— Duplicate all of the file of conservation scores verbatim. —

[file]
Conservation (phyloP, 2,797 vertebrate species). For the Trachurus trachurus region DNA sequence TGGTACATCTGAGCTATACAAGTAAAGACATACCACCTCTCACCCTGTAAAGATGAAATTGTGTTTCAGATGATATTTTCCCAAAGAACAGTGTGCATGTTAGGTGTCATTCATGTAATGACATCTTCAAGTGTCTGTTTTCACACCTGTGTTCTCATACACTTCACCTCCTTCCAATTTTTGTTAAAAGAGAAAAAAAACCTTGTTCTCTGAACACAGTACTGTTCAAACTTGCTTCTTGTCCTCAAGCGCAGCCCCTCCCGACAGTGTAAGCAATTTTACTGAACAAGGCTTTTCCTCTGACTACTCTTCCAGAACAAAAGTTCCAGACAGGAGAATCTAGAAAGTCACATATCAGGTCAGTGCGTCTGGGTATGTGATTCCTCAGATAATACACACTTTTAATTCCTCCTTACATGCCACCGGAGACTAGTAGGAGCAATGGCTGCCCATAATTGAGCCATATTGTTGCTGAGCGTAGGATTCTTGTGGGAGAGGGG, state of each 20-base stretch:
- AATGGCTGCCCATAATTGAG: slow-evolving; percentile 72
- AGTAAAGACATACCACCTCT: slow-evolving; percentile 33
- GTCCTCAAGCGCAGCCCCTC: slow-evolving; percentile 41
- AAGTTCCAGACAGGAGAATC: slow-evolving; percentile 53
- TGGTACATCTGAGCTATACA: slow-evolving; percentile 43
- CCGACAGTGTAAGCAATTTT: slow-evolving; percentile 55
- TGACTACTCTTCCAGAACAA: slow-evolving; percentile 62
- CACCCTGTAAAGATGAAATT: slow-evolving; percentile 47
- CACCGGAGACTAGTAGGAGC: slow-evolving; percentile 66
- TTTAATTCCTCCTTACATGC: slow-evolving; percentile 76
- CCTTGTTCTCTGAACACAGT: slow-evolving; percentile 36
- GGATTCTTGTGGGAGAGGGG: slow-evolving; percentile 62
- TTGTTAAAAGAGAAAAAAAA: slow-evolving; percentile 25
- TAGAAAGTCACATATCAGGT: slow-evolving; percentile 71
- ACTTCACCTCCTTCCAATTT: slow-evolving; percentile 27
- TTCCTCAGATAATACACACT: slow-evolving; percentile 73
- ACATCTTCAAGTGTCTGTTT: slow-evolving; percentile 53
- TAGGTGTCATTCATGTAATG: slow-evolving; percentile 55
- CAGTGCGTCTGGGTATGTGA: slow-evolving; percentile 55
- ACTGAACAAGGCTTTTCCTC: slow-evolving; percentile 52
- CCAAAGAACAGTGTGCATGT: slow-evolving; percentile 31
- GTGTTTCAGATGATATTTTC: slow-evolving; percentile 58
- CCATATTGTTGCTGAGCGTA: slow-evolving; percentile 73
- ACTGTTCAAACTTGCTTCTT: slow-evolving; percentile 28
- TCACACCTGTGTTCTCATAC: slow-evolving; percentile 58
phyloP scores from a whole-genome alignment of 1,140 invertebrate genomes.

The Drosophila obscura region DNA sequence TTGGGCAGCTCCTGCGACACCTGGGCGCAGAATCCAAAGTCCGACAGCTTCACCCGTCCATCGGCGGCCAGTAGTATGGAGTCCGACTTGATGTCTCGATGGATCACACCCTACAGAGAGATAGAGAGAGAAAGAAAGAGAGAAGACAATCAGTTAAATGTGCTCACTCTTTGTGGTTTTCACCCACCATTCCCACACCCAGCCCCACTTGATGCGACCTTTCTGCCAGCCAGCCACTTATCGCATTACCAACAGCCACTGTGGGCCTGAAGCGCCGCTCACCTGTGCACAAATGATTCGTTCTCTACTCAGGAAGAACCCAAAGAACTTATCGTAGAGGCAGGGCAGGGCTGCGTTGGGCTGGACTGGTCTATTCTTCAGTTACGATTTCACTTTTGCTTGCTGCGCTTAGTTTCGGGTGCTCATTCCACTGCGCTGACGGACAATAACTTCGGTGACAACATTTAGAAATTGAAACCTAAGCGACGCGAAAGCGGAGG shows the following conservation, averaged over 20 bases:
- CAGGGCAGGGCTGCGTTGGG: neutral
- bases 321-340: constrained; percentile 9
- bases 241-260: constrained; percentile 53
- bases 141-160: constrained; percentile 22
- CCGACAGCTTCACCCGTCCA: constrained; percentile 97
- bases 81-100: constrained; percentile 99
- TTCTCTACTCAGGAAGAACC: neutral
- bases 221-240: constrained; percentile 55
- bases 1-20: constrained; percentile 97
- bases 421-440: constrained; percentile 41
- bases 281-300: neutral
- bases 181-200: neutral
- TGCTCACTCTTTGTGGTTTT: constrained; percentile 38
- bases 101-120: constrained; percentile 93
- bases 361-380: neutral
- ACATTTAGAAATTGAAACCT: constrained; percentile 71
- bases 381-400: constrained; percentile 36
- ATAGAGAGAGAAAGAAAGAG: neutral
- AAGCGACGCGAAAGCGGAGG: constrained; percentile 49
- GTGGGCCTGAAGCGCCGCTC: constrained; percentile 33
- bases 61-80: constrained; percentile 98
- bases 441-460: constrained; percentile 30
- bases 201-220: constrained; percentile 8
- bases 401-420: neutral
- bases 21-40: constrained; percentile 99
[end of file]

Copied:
Conservation (phyloP, 2,797 vertebrate species). For the Trachurus trachurus region DNA sequence TGGTACATCTGAGCTATACAAGTAAAGACATACCACCTCTCACCCTGTAAAGATGAAATTGTGTTTCAGATGATATTTTCCCAAAGAACAGTGTGCATGTTAGGTGTCATTCATGTAATGACATCTTCAAGTGTCTGTTTTCACACCTGTGTTCTCATACACTTCACCTCCTTCCAATTTTTGTTAAAAGAGAAAAAAAACCTTGTTCTCTGAACACAGTACTGTTCAAACTTGCTTCTTGTCCTCAAGCGCAGCCCCTCCCGACAGTGTAAGCAATTTTACTGAACAAGGCTTTTCCTCTGACTACTCTTCCAGAACAAAAGTTCCAGACAGGAGAATCTAGAAAGTCACATATCAGGTCAGTGCGTCTGGGTATGTGATTCCTCAGATAATACACACTTTTAATTCCTCCTTACATGCCACCGGAGACTAGTAGGAGCAATGGCTGCCCATAATTGAGCCATATTGTTGCTGAGCGTAGGATTCTTGTGGGAGAGGGG, state of each 20-base stretch:
- AATGGCTGCCCATAATTGAG: slow-evolving; percentile 72
- AGTAAAGACATACCACCTCT: slow-evolving; percentile 33
- GTCCTCAAGCGCAGCCCCTC: slow-evolving; percentile 41
- AAGTTCCAGACAGGAGAATC: slow-evolving; percentile 53
- TGGTACATCTGAGCTATACA: slow-evolving; percentile 43
- CCGACAGTGTAAGCAATTTT: slow-evolving; percentile 55
- TGACTACTCTTCCAGAACAA: slow-evolving; percentile 62
- CACCCTGTAAAGATGAAATT: slow-evolving; percentile 47
- CACCGGAGACTAGTAGGAGC: slow-evolving; percentile 66
- TTTAATTCCTCCTTACATGC: slow-evolving; percentile 76
- CCTTGTTCTCTGAACACAGT: slow-evolving; percentile 36
- GGATTCTTGTGGGAGAGGGG: slow-evolving; percentile 62
- TTGTTAAAAGAGAAAAAAAA: slow-evolving; percentile 25
- TAGAAAGTCACATATCAGGT: slow-evolving; percentile 71
- ACTTCACCTCCTTCCAATTT: slow-evolving; percentile 27
- TTCCTCAGATAATACACACT: slow-evolving; percentile 73
- ACATCTTCAAGTGTCTGTTT: slow-evolving; percentile 53
- TAGGTGTCATTCATGTAATG: slow-evolving; percentile 55
- CAGTGCGTCTGGGTATGTGA: slow-evolving; percentile 55
- ACTGAACAAGGCTTTTCCTC: slow-evolving; percentile 52
- CCAAAGAACAGTGTGCATGT: slow-evolving; percentile 31
- GTGTTTCAGATGATATTTTC: slow-evolving; percentile 58
- CCATATTGTTGCTGAGCGTA: slow-evolving; percentile 73
- ACTGTTCAAACTTGCTTCTT: slow-evolving; percentile 28
- TCACACCTGTGTTCTCATAC: slow-evolving; percentile 58
phyloP scores from a whole-genome alignment of 1,140 invertebrate genomes.

The Drosophila obscura region DNA sequence TTGGGCAGCTCCTGCGACACCTGGGCGCAGAATCCAAAGTCCGACAGCTTCACCCGTCCATCGGCGGCCAGTAGTATGGAGTCCGACTTGATGTCTCGATGGATCACACCCTACAGAGAGATAGAGAGAGAAAGAAAGAGAGAAGACAATCAGTTAAATGTGCTCACTCTTTGTGGTTTTCACCCACCATTCCCACACCCAGCCCCACTTGATGCGACCTTTCTGCCAGCCAGCCACTTATCGCATTACCAACAGCCACTGTGGGCCTGAAGCGCCGCTCACCTGTGCACAAATGATTCGTTCTCTACTCAGGAAGAACCCAAAGAACTTATCGTAGAGGCAGGGCAGGGCTGCGTTGGGCTGGACTGGTCTATTCTTCAGTTACGATTTCACTTTTGCTTGCTGCGCTTAGTTTCGGGTGCTCATTCCACTGCGCTGACGGACAATAACTTCGGTGACAACATTTAGAAATTGAAACCTAAGCGACGCGAAAGCGGAGG shows the following conservation, averaged over 20 bases:
- CAGGGCAGGGCTGCGTTGGG: neutral
- bases 321-340: constrained; percentile 9
- bases 241-260: constrained; percentile 53
- bases 141-160: constrained; percentile 22
- CCGACAGCTTCACCCGTCCA: constrained; percentile 97
- bases 81-100: constrained; percentile 99
- TTCTCTACTCAGGAAGAACC: neutral
- bases 221-240: constrained; percentile 55
- bases 1-20: constrained; percentile 97
- bases 421-440: constrained; percentile 41
- bases 281-300: neutral
- bases 181-200: neutral
- TGCTCACTCTTTGTGGTTTT: constrained; percentile 38
- bases 101-120: constrained; percentile 93
- bases 361-380: neutral
- ACATTTAGAAATTGAAACCT: constrained; percentile 71
- bases 381-400: constrained; percentile 36
- ATAGAGAGAGAAAGAAAGAG: neutral
- AAGCGACGCGAAAGCGGAGG: constrained; percentile 49
- GTGGGCCTGAAGCGCCGCTC: constrained; percentile 33
- bases 61-80: constrained; percentile 98
- bases 441-460: constrained; percentile 30
- bases 201-220: constrained; percentile 8
- bases 401-420: neutral
- bases 21-40: constrained; percentile 99